Travel in the time of the Delta variant is a tricky proposition, and leads us, once again, to the merits of the great outdoors. Trekking solo while hauling a heavy pack has its place, but those who value a great meal and a comfortable bed after a day spent hiking through the wilds of some of the most beautiful spots in Europe may be more drawn to the guided excursions organized by the Maremma Safari Club.
It’s the brainchild of Rudston Steward, who has called Tuscany home ever since he moved to Siena in 2001 to work on a farm. He’s been drawn to nature since childhood, a significant portion of which he spent in South Africa.
“In that wild part of the world, humans are not the top of the food chain when you’re out and about on foot, so you necessarily develop an awareness and instinctive ability to navigate landscapes,” he says.
As a teenager, he spent weeks on a game reserve in southern Botswana. “I’d wake up each day, spin an empty bottle, walk all morning in the random direction the bottle pointed in, and then walk back to camp in the afternoon,” he says. “Later in life, when I was thinking about meaningful things I might do with my time, walking was thus an obvious candidate.”
Steward got his start working for other outfitters, bringing travelers to far-flung locales such as Bandhavgarh and Bhutan. After spending nine months traversing the regions of Italy, he discovered enough spectacular routes (and restaurants and inns alongside them) that he branched out on his own, and the Maremma Safari Club was born. (While the excursions happen all over Italy, the name itself is a nod to the Maremma region of Tuscany, which is home to stylish seaside resort towns such as Castiglione della Pescaia and Porto Ercole.)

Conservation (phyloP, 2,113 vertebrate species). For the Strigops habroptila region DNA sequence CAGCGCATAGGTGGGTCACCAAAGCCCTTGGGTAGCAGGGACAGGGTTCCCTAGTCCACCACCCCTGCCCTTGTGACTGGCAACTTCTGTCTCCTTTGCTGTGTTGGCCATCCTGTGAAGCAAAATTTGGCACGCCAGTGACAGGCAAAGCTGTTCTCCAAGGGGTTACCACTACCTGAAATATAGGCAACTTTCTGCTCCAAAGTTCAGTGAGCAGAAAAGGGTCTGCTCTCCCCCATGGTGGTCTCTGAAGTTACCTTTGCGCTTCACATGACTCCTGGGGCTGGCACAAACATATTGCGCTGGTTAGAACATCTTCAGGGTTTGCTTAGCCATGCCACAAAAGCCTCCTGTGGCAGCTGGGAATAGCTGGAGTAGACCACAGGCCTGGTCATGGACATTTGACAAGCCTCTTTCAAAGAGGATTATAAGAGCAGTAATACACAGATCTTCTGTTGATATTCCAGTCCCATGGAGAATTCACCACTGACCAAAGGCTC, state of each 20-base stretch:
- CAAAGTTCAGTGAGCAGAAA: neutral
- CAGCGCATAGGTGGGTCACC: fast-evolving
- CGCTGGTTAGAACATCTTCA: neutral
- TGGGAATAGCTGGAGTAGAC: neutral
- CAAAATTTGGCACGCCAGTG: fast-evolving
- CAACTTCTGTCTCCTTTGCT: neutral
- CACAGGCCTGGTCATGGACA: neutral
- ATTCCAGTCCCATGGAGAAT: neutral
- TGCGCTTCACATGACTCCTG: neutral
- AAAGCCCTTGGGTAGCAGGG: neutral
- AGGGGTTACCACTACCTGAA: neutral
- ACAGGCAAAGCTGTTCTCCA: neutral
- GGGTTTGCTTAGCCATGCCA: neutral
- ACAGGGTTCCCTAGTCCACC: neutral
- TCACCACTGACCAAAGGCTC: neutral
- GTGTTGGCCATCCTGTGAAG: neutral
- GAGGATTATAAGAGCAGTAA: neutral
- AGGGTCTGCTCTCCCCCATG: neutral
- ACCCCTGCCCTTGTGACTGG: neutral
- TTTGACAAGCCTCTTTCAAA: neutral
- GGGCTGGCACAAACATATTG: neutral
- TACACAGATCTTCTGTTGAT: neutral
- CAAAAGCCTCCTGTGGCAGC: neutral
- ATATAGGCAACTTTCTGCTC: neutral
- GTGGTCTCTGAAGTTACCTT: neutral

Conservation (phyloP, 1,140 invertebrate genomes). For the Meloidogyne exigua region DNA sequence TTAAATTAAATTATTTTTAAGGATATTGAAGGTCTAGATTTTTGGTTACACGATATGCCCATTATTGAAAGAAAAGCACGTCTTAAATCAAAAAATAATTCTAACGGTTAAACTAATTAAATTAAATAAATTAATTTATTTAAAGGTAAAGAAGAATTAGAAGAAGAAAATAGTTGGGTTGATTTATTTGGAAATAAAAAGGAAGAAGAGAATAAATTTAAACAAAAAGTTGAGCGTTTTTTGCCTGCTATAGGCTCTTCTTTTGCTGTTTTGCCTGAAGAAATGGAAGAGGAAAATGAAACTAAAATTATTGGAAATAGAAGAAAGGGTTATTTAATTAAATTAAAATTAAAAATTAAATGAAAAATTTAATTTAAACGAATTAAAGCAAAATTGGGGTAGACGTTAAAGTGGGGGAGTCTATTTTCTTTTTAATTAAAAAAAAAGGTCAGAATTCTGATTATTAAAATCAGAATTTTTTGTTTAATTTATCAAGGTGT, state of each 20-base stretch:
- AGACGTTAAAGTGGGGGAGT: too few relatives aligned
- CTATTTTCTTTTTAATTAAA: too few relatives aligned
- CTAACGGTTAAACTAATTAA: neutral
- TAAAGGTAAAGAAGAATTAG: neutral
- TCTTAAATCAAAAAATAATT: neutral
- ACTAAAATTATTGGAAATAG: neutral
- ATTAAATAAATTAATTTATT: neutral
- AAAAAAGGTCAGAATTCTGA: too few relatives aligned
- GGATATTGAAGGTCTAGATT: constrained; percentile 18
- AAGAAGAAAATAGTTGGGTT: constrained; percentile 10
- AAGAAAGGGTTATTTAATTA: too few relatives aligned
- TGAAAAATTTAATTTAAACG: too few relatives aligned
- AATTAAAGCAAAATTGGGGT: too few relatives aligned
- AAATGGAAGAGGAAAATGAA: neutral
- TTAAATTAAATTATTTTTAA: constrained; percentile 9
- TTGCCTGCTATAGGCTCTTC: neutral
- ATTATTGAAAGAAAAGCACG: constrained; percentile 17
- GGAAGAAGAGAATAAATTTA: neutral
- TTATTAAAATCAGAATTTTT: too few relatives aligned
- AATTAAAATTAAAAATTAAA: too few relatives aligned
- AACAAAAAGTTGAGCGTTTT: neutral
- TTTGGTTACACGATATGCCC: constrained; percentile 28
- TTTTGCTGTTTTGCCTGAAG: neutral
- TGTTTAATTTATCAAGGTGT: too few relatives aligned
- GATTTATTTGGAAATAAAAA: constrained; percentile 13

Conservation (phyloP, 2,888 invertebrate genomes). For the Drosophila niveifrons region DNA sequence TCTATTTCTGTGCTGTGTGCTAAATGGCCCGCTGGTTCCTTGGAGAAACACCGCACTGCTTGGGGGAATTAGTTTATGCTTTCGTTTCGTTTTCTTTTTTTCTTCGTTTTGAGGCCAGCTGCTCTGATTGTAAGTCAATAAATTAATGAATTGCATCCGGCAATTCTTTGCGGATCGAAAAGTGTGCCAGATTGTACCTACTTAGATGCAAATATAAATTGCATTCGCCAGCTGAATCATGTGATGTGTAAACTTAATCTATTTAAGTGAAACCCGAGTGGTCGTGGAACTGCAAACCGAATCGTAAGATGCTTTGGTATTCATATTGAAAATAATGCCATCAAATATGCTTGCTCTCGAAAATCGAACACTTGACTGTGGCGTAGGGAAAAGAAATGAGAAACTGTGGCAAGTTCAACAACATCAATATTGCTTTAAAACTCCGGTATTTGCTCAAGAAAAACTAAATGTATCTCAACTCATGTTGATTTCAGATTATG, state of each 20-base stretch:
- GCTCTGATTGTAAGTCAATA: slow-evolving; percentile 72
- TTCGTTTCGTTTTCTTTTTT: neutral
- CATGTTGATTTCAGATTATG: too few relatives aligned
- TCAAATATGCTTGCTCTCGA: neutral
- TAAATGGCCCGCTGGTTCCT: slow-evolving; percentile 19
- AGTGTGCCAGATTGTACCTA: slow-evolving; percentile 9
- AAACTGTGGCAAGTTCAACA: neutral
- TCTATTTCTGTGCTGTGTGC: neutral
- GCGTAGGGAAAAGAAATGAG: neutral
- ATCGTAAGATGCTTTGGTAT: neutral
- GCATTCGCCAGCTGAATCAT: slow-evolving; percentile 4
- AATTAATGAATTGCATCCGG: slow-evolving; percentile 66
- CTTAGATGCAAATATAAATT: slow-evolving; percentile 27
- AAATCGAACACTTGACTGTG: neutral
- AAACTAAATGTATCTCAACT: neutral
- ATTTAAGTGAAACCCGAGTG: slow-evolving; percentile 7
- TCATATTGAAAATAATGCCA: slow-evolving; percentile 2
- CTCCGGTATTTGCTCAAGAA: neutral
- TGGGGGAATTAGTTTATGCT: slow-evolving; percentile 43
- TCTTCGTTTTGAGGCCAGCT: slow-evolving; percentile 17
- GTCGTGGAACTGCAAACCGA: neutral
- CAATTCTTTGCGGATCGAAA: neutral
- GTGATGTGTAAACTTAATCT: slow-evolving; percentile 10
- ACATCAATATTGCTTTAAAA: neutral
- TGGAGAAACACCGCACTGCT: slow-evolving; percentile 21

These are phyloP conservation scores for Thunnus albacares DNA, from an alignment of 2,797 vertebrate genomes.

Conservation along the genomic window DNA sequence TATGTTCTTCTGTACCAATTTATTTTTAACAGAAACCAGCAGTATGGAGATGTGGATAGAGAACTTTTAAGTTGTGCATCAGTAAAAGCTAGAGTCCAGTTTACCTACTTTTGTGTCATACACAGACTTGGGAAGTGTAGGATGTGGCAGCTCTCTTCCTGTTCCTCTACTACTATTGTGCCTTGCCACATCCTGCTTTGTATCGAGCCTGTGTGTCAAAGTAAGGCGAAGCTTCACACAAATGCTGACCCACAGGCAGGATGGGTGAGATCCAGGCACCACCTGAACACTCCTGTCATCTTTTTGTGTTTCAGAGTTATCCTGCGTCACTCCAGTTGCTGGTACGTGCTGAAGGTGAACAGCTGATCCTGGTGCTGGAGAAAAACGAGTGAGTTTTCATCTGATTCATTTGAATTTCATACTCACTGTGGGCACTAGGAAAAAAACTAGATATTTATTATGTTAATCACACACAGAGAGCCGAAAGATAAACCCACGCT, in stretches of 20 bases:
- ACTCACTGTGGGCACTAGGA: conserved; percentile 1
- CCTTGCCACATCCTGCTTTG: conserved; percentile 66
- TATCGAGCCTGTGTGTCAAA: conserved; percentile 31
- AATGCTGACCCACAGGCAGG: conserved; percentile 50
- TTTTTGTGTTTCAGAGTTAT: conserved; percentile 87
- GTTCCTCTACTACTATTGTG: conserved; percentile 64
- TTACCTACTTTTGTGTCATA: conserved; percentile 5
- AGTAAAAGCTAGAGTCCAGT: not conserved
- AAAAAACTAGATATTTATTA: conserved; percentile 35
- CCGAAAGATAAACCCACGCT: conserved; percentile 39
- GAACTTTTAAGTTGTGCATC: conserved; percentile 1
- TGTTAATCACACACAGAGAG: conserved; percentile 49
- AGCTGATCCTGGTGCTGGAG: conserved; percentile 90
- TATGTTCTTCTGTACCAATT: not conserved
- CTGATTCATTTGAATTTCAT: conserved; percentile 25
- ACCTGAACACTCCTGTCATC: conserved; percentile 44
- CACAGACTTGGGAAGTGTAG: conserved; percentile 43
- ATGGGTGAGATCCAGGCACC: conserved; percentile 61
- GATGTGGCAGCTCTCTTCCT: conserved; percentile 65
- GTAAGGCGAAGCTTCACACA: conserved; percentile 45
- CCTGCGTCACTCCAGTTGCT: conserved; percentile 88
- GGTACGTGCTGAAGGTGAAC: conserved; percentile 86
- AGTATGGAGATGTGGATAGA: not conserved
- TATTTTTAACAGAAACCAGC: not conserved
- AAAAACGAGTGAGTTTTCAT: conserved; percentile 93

He focused exclusively on Italy for environmental reasons, to cut down on long-haul flights for himself as well as for his clients, but also, he says, because, “simply put, I think that Italy is the greatest country on earth.”
Steward specializes in continuous routes split into daily stages and anchored by solid meals and charming hotels. (Luggage is transported by van.) Boulder-hopping in Aspromonte, circumambulating the Aeolian Islands, climbing in the Dolomites, and traipsing through Elba are only a few of the itineraries on offer. (Group rates hover around $2,000 per person for a five-day trip, assuming double occupancy.)
Charming, witty, and knowledgable, Steward leads all of these adventures personally, and he’s game to customize experiences for groups of all persuasions (and physical abilities).
“Simply put, I think that Italy is the greatest country on earth.”
“All the trips have vastly different terrains and require different levels of fitness, so I talk at length to all travelers before they book to ensure they are matched to the right trip—if any—for their ability,” he says. “But these are not overly demanding or challenging itineraries. They are not endurance tests or races. Our walking trips are designed to be enjoyed. They are the ultimate kind of slow travel.”
The walking season in Italy is relatively short, so trips are concentrated between April and July and from September to mid-November. A five-day group stroll in late September through the volcanic island of Salina, for example, will include climbing the wooded northern face of Monte Fossa delle Felci (with a packed lunch at the summit) and a descent through an ancient caldera to the hamlet of Pollara.
It’s an appealing and rather relaxing opportunity for travelers who are itching to get out and see the world—while we are still permitted to do so—without encountering the crowds. (Or the Delta variant.) And do make sure to pack a new pair of hiking boots.
Ashley Baker is the Style Editor for Air Mail